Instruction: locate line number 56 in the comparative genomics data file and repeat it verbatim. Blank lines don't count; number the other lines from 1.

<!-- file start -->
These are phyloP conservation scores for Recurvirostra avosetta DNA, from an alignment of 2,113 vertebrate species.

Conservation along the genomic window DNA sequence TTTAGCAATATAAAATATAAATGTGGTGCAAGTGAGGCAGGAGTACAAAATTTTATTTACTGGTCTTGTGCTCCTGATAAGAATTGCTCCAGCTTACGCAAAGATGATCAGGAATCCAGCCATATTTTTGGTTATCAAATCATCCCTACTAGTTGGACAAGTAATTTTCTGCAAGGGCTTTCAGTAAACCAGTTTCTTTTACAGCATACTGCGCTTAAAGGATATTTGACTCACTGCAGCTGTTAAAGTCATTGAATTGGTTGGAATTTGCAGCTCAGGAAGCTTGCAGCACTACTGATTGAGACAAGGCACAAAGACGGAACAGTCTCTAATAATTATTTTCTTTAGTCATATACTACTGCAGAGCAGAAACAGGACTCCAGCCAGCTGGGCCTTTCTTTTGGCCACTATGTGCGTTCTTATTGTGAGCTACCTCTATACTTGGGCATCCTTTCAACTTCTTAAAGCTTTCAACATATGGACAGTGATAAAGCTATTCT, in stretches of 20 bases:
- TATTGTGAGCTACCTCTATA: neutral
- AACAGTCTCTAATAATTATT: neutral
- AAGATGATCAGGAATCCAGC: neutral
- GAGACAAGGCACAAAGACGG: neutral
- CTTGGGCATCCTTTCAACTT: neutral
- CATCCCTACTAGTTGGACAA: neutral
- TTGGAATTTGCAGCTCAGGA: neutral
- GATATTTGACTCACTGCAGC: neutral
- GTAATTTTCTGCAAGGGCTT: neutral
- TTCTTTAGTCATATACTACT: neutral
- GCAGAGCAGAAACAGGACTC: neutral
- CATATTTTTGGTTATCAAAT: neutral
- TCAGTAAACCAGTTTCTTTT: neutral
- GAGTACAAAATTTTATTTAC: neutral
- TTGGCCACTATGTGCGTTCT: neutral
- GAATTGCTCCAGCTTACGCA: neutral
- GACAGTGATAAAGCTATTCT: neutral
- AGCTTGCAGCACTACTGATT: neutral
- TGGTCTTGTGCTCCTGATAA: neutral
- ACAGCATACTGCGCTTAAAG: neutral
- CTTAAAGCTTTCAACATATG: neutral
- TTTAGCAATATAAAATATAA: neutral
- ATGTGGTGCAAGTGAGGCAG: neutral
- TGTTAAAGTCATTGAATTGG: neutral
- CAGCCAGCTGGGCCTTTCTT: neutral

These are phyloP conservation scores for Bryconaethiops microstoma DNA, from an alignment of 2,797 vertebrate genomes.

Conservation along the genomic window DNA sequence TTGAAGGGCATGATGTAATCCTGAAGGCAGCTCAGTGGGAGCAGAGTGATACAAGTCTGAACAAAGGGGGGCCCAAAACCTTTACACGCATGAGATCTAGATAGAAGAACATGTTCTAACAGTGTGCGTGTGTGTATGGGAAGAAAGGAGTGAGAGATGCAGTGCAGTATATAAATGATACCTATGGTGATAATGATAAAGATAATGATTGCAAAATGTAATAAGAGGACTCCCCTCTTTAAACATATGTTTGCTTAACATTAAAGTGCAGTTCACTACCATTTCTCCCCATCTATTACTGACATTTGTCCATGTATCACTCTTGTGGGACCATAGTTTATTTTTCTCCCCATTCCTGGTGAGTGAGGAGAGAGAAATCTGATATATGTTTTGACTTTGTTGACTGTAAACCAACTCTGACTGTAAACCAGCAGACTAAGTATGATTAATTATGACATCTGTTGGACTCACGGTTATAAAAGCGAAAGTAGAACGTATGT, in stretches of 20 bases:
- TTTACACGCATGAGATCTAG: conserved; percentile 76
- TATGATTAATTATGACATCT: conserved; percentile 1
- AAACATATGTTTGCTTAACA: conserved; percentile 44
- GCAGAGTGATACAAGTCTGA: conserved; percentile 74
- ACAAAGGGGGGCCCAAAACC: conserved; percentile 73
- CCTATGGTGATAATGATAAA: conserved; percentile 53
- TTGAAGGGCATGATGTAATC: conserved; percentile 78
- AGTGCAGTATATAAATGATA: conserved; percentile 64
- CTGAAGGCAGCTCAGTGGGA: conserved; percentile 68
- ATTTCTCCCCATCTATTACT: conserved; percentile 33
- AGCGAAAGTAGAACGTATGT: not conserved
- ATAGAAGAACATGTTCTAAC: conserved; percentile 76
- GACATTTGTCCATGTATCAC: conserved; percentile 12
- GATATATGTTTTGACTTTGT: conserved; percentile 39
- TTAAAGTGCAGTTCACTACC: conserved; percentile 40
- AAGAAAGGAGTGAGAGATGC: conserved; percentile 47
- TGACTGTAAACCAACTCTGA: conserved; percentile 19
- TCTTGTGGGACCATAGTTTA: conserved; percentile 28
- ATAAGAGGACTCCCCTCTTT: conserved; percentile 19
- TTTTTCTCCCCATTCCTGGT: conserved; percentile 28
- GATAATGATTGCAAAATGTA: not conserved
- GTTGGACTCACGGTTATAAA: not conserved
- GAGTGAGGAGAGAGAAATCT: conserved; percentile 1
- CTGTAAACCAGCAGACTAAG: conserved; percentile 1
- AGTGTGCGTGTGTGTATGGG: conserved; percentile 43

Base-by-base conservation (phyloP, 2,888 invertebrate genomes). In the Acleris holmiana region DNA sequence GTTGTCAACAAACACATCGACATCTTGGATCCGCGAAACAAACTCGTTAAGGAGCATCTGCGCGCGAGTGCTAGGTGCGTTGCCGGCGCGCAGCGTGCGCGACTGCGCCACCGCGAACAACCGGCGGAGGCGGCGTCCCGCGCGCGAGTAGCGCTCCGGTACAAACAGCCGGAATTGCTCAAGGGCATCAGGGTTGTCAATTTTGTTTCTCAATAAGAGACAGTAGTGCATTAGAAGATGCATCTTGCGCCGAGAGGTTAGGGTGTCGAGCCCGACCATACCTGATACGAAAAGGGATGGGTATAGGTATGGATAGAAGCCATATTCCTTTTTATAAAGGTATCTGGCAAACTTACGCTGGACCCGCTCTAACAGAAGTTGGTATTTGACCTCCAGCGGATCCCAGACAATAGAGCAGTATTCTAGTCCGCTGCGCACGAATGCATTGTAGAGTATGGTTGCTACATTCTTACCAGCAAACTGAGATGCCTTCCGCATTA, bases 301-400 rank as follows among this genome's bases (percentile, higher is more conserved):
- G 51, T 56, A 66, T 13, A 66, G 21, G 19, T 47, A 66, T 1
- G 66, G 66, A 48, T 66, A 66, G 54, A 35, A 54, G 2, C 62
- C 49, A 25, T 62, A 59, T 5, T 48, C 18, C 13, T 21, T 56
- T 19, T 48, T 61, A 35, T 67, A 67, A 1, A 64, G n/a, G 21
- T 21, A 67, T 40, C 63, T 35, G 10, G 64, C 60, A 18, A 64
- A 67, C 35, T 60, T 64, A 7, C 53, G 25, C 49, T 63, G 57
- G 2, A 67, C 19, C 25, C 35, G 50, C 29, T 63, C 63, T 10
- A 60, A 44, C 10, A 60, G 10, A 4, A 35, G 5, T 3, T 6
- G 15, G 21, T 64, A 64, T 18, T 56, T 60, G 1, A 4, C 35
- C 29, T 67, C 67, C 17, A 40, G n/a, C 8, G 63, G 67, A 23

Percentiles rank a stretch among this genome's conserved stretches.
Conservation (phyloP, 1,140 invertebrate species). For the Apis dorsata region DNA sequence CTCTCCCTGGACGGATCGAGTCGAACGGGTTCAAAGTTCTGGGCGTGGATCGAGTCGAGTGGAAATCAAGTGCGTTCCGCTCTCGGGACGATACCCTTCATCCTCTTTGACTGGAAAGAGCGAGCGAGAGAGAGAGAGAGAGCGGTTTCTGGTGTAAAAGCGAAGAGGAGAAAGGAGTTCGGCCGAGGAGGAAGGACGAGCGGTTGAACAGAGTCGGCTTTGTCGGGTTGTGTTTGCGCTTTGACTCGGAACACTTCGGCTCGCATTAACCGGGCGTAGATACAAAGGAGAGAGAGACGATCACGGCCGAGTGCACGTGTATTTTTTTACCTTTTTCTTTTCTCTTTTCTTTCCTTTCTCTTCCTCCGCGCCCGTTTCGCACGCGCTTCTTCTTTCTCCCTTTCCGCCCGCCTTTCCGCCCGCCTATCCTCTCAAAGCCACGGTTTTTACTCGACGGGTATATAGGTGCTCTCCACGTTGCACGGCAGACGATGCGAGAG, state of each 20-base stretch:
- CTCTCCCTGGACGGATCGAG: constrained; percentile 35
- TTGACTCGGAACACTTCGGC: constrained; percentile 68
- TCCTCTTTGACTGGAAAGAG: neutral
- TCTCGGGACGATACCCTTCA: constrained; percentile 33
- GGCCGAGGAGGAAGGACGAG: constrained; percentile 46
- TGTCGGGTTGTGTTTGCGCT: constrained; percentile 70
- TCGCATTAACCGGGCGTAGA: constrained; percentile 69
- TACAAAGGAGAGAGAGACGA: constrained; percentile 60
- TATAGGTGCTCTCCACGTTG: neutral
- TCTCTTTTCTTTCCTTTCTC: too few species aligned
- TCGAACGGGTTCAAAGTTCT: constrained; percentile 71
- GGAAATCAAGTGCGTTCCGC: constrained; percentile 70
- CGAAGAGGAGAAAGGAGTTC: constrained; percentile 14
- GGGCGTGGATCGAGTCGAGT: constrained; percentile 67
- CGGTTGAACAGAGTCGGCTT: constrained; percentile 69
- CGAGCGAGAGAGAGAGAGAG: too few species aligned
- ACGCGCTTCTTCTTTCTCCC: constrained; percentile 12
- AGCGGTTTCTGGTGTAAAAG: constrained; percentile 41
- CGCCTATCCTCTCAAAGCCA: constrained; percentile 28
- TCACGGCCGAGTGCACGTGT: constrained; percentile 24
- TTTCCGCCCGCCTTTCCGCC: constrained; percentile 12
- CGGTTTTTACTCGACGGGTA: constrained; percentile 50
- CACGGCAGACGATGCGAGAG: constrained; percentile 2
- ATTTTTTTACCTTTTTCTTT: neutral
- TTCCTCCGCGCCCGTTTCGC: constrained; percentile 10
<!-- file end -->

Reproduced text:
- G 51, T 56, A 66, T 13, A 66, G 21, G 19, T 47, A 66, T 1